Jordan Toone began his studies of the Middle East as an undergraduate at Brigham Young University. He completed the Arabic program at the American University of Cairo Center for Arabic Studies Abroad, and went on to receive a master's degree in Modern Middle Eastern Studies at the University of Oxford.

Suggested citation: Jordan Toone, Unintended Consequences: Gaddafi's Death and the Arab Spring, JURIST - Dateline, Oct. 29, 2011, http://jurist.org/dateline/2011/10/jordan-toone-gaddafi-death.php.



This article was prepared for publication by Elizabeth Hand, associate editor of JURIST's student commentary service. Please direct any questions or comments to her at studentcommentary@jurist.org






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Sunday, July 24, 2011


The Lisbon Treaty and the New Framework for EU Foreign Affairs
5:07 PM ET

Konstantinos Margaritis is a Ph.D. candidate at the National and Kapodistrian University of Athens Faculty of Law. For his doctoral research, he is examining the protection of fundamental rights under the Lisbon Treaty. He writes on the changes in the field of external affairs under the Lisbon Treaty and the impact they will have on the EU as an international actor...



The Lisbon Treaty, earlier known as the Reform Treaty, was designed to reorganize and restructure the constitutional framework of the EU by amending the Treaty on European Union (TEU) and the Treaty on the Functioning of the European Union (TFEU) [PDF]. The aim, as stated in the preamble, is "to complete the process started by the Treaty of Amsterdam and by the Treaty of Nice with a view to enhancing the efficiency and democratic legitimacy of the Union and to improving the coherence of its action." While the full effect of the Lisbon Treaty is not yet completely understood, looking at the institutional changes that impact the field of external affairs allows for a heightened understanding of the EU as an international actor.

In terms of legal framework, between 1993 and 2009, the EU consisted of three pillars. This system consisted of the European Community, the Common Foreign and Security Policy, and Justice and Home Affairs, which respectively dealt with matters of economics, foreign policy and criminal justice. However, when the Lisbon Treaty entered into force, the EU consolidated the three-pillar system and adopted one legal personality.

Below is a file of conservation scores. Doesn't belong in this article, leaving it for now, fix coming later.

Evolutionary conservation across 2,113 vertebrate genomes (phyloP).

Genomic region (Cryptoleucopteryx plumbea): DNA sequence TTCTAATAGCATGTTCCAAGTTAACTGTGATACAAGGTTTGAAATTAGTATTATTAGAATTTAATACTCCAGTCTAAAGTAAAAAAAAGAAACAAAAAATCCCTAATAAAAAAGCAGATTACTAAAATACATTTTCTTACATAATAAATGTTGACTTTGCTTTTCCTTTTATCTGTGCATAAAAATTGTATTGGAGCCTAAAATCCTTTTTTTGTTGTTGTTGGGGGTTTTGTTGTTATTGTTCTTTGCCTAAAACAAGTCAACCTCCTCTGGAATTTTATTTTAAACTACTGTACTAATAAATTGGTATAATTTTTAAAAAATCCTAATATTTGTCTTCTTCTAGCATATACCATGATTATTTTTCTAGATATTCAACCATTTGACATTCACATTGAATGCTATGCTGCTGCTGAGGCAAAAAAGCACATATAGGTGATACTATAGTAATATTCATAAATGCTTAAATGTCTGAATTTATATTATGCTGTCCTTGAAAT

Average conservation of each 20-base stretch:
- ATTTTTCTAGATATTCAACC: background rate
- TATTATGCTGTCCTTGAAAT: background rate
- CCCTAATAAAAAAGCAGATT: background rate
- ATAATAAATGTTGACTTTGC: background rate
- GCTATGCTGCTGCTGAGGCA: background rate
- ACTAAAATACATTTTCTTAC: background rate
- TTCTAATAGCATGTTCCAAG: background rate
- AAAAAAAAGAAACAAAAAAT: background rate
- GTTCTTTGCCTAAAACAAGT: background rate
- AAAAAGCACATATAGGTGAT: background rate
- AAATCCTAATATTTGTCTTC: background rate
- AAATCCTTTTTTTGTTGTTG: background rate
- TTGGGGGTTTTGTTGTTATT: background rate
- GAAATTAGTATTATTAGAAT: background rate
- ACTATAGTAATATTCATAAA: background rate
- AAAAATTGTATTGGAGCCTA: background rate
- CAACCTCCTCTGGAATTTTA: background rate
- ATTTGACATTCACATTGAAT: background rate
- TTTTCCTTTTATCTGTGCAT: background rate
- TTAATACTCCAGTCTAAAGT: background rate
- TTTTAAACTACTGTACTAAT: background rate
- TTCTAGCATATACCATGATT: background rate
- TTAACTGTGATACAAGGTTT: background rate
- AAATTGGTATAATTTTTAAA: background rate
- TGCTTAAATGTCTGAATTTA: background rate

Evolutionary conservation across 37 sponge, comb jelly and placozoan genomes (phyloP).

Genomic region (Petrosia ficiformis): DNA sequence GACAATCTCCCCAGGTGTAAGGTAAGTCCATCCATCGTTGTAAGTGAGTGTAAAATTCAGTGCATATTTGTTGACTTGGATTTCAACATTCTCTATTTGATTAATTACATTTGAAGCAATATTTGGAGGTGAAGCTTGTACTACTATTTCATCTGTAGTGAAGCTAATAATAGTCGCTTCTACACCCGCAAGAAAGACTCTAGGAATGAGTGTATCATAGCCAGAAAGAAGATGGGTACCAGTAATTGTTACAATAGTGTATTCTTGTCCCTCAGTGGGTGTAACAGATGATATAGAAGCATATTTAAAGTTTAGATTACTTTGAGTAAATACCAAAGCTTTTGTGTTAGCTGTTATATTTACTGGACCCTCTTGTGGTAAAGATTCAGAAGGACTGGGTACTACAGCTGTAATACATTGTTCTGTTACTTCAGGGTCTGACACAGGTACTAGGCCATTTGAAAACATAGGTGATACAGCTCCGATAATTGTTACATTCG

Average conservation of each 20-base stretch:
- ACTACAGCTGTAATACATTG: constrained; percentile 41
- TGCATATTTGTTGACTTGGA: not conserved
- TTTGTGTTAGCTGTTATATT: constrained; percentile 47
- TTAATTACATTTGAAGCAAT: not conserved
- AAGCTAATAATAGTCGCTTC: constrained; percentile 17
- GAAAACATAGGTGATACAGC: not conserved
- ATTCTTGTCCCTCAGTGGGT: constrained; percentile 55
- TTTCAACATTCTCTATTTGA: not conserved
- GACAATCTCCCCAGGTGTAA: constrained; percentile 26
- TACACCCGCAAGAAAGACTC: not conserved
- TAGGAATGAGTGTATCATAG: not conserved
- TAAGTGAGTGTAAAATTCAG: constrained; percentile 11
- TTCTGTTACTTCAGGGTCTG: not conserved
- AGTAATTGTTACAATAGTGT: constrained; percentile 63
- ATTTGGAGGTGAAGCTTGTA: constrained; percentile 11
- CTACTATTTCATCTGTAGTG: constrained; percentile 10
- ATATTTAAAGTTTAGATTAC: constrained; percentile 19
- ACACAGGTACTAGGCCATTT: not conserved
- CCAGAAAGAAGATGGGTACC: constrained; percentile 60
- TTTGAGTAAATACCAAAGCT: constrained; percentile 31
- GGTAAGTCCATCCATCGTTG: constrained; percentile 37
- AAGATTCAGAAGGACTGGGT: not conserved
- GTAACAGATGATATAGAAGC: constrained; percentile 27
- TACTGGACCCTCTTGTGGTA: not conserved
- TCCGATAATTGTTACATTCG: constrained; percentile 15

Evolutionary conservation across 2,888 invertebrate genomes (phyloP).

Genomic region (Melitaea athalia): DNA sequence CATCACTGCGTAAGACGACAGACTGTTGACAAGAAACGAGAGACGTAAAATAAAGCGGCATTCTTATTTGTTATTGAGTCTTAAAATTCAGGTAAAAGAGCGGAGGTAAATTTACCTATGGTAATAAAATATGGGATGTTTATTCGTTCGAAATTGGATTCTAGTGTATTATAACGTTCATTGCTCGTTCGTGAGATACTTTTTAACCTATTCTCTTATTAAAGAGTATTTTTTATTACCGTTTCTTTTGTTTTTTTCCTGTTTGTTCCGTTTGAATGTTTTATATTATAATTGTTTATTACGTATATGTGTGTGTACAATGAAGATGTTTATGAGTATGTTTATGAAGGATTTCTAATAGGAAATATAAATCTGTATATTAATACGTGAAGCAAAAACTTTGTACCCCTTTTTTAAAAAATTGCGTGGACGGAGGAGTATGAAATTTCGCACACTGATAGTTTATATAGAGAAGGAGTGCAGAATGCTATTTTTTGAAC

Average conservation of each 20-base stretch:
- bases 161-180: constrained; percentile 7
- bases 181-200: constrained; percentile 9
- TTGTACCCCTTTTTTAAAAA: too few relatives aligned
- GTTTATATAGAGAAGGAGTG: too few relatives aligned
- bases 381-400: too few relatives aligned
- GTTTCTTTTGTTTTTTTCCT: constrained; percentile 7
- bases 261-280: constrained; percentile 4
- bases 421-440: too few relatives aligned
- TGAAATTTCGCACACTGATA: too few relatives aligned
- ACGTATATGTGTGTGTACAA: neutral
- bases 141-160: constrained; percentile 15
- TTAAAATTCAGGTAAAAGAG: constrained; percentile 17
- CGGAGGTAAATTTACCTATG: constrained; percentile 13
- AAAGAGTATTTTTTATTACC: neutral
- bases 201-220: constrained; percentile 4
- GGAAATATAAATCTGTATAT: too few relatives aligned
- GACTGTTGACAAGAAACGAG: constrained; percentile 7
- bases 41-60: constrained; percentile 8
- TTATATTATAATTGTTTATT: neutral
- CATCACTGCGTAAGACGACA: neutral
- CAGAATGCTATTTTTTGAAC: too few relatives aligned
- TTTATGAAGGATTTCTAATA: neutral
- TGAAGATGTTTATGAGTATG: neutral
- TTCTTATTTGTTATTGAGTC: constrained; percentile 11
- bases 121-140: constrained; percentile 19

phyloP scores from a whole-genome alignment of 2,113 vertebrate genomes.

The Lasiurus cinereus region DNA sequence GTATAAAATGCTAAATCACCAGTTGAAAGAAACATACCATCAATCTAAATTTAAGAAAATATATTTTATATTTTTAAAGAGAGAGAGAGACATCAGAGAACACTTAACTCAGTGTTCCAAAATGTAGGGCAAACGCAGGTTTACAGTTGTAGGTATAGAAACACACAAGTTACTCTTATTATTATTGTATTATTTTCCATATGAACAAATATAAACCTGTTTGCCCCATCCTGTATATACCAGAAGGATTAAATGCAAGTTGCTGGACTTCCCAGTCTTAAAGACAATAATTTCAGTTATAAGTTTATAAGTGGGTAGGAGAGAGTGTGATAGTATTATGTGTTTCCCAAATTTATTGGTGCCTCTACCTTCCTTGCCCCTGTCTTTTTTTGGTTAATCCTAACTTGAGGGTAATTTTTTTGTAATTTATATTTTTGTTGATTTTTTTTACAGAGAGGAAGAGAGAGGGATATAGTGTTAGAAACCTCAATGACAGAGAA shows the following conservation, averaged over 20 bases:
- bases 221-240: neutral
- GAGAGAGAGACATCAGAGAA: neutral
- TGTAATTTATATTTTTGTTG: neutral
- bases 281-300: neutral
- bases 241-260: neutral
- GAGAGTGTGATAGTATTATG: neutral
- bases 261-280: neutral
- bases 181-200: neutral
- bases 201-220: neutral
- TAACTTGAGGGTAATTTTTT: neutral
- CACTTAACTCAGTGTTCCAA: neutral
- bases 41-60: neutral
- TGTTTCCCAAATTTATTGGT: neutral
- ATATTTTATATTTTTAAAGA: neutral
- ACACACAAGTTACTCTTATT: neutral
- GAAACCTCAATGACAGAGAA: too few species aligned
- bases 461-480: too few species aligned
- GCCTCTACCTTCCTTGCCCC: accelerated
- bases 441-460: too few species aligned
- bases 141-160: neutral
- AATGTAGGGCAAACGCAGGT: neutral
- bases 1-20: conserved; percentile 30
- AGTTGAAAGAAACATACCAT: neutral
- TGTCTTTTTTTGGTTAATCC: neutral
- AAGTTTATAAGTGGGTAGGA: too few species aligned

To replace the foreign policy pillar, Title V of the TEU was introduced with the Lisbon Treaty. The general provisions of the text set forth the basic objectives of the Union, in terms of creating a framework for more coordinated external action. These provisions heavily emphasized unifying concepts, such as the promotion of democracy and the rule of law, respect of human rights and dignity in the wider world.

Furthermore, in response to the absence of a coordinated foreign policy, the Lisbon Treaty expanded the role of the High Representative of the Union for Foreign Affairs and Security Policy in an effort to coordinate foreign policy. The holder of this position is responsible for organizing EU policy in matters of external action, and speaking for the EU on matters of common foreign and security policy. Furthermore, the High Representative chairs the Council of EU Foreign Ministers and sits in the European Commission. In short, the High Representative serves as a foreign minister for the entire EU, allowing for the more cohesive development and expression of the Union's common foreign and security policy. While the High Representative represents the Union in the international arena, it is always in close cooperation with member states' diplomatic missions. Furthermore, the centrality of unity in the development and expression of foreign policy is reflected in the fact that the High Representative is responsible for trying to resolve diplomatic problems among the Union's member states.